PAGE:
THE LAST STAGE.
whence it came—a shoulder of snow-capped mountain intervened—but the more we scanned it through the glasses the stranger it appeared. As we surmounted the next ridge above a sunny pool with shingly bottom, the streams were still all running west, but beyond the ridge, lo! they ran east, down to a wide valley where Ted told us the Fish river ran. The beech forest had finally conquered, and the hills rolled away, evenly furred with dark, monotonous green. A stake by the track marked the junction of Westland with Otago.
Alas, I viewed it with no feeling of exultation! It was only by the promise we should come again and complete that unfinished stage of the Main South Road that Transome roused me to any feeling of satisfaction. I let the others go on with the horses down the steep descent, preferring to walk. But the track was hot and dry, and the yellow clay along the sides, was cracked with heat. Under the beeches was but “a ragged penury of shade”; their little evergreen leaves looked so parched and leathery after the cool, damp forest, and I was glad to get down to the horses waiting at the ford.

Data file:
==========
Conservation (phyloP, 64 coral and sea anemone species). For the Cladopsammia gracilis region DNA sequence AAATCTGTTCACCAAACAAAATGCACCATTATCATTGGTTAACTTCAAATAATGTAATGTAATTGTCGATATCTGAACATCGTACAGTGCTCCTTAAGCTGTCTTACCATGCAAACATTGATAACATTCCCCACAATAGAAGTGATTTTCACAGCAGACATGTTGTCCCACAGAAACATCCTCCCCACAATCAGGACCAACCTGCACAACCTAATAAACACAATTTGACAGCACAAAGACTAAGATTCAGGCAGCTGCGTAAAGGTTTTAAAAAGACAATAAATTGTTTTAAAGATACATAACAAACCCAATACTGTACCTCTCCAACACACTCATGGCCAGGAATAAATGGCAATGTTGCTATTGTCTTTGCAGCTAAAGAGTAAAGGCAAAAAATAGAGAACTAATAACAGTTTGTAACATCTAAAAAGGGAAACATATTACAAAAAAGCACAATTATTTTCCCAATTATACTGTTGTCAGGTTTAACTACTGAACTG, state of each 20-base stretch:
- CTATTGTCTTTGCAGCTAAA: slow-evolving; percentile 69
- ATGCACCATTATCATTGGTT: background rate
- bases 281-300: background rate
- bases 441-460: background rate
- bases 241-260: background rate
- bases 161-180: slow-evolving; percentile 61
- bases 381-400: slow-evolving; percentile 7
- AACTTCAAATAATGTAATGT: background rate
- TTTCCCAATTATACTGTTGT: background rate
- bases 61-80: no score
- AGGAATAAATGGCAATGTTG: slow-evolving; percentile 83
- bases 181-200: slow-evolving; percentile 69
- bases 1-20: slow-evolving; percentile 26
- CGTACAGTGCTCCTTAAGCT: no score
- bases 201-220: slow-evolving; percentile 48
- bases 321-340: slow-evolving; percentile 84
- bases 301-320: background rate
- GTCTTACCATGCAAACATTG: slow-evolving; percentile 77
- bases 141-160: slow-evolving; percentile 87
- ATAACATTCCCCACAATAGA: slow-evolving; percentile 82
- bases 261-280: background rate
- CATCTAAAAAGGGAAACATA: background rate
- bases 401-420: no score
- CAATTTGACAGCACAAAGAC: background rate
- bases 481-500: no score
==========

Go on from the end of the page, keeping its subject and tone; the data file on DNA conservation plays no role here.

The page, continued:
Not thus had I walked down many a descent in Westland—where the great trees made a shadowy tunnel, and waters sprayed one from among the ferns. We cantered fast over stretches of grass by the river till we came to a real road. Then the hills fell back, and the forest gradually came to